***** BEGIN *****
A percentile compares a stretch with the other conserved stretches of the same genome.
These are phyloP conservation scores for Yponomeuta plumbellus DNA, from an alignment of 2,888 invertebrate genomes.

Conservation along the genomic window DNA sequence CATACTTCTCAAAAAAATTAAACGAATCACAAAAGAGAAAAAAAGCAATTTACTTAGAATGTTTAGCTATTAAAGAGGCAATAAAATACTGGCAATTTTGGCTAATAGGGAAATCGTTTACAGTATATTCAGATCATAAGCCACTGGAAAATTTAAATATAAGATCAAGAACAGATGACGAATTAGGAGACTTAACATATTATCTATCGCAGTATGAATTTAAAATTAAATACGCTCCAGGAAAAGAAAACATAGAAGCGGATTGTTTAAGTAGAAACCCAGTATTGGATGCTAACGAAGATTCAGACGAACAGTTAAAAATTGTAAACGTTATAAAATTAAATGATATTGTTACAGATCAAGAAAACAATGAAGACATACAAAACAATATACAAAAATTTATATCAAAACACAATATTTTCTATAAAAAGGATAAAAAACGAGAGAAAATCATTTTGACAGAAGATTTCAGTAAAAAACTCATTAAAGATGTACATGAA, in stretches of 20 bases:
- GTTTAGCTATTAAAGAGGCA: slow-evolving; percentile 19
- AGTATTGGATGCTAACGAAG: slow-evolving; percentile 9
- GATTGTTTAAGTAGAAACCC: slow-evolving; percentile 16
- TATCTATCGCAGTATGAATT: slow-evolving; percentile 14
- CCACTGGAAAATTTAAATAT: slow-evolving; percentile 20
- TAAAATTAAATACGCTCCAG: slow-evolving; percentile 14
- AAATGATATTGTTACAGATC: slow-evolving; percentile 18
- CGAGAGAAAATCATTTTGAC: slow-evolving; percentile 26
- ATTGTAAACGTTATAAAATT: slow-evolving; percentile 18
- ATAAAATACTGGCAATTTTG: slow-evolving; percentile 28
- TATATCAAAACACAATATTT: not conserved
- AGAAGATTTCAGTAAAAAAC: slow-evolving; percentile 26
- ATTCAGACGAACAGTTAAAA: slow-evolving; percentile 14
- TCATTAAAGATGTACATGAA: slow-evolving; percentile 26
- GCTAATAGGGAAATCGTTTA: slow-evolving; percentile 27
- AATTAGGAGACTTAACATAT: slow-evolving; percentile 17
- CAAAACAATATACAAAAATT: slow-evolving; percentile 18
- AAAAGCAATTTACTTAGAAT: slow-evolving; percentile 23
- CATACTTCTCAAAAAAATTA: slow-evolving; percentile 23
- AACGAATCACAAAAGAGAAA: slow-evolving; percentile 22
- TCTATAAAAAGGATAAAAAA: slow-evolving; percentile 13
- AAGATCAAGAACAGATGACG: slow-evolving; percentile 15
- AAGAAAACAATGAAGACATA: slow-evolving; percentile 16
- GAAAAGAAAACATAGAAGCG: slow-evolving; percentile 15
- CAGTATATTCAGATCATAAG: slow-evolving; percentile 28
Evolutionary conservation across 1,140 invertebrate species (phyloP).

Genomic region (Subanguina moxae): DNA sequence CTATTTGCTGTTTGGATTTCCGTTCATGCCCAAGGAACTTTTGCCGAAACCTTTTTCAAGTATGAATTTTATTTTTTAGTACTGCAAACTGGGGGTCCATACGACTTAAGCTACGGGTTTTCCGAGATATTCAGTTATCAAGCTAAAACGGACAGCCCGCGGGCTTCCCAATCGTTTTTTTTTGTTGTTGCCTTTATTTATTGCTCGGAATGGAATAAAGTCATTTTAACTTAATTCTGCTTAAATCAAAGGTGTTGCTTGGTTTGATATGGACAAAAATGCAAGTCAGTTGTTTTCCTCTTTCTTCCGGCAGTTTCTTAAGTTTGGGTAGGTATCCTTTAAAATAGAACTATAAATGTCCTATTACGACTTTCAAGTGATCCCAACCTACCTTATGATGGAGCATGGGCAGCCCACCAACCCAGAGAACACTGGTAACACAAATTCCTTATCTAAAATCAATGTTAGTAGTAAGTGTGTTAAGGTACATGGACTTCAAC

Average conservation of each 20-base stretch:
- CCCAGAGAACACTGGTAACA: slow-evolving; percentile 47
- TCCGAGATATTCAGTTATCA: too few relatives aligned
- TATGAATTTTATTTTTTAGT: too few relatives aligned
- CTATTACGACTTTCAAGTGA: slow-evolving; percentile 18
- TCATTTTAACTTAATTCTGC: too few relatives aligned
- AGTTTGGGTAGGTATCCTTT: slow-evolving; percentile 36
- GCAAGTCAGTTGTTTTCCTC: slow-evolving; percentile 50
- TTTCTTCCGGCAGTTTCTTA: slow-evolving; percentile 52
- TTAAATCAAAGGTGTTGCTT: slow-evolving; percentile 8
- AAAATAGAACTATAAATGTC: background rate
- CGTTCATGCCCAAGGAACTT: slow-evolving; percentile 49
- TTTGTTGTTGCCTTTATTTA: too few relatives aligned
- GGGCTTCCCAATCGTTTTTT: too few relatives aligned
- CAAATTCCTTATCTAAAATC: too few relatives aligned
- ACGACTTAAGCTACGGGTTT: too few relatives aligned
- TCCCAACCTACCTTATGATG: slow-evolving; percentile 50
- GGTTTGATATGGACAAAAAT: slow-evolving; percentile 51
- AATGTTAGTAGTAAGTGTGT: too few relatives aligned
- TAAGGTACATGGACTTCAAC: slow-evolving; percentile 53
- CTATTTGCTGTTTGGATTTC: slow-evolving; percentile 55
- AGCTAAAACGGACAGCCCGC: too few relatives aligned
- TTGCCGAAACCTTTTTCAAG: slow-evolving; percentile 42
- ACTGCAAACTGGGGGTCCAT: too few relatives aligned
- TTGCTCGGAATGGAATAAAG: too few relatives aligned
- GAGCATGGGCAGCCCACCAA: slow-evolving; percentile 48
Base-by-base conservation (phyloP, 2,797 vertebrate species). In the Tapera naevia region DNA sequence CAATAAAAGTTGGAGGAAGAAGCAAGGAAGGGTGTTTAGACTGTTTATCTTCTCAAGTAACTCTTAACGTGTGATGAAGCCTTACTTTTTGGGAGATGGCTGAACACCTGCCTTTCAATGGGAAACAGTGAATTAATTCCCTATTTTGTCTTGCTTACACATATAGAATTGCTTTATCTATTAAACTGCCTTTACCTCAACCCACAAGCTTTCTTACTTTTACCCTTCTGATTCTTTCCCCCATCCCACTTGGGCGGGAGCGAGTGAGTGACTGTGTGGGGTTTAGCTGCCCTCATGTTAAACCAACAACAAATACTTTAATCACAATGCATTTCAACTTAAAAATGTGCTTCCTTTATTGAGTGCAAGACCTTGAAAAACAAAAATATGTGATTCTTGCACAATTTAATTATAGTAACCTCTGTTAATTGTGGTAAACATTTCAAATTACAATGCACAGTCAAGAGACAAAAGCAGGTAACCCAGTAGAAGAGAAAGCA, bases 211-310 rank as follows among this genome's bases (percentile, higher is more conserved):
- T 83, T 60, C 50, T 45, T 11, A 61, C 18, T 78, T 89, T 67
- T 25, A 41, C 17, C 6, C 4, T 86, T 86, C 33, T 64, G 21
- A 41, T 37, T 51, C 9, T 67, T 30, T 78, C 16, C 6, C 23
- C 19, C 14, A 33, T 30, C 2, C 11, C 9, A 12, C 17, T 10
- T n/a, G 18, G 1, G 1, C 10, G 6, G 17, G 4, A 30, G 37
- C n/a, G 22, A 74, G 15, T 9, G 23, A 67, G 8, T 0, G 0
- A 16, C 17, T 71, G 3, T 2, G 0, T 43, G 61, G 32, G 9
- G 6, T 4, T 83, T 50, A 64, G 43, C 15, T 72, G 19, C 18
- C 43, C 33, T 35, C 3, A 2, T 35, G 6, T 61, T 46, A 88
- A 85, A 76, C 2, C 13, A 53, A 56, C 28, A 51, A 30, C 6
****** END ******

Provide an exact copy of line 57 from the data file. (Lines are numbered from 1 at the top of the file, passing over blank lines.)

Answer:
Base-by-base conservation (phyloP, 2,797 vertebrate species). In the Tapera naevia region DNA sequence CAATAAAAGTTGGAGGAAGAAGCAAGGAAGGGTGTTTAGACTGTTTATCTTCTCAAGTAACTCTTAACGTGTGATGAAGCCTTACTTTTTGGGAGATGGCTGAACACCTGCCTTTCAATGGGAAACAGTGAATTAATTCCCTATTTTGTCTTGCTTACACATATAGAATTGCTTTATCTATTAAACTGCCTTTACCTCAACCCACAAGCTTTCTTACTTTTACCCTTCTGATTCTTTCCCCCATCCCACTTGGGCGGGAGCGAGTGAGTGACTGTGTGGGGTTTAGCTGCCCTCATGTTAAACCAACAACAAATACTTTAATCACAATGCATTTCAACTTAAAAATGTGCTTCCTTTATTGAGTGCAAGACCTTGAAAAACAAAAATATGTGATTCTTGCACAATTTAATTATAGTAACCTCTGTTAATTGTGGTAAACATTTCAAATTACAATGCACAGTCAAGAGACAAAAGCAGGTAACCCAGTAGAAGAGAAAGCA, bases 211-310 rank as follows among this genome's bases (percentile, higher is more conserved):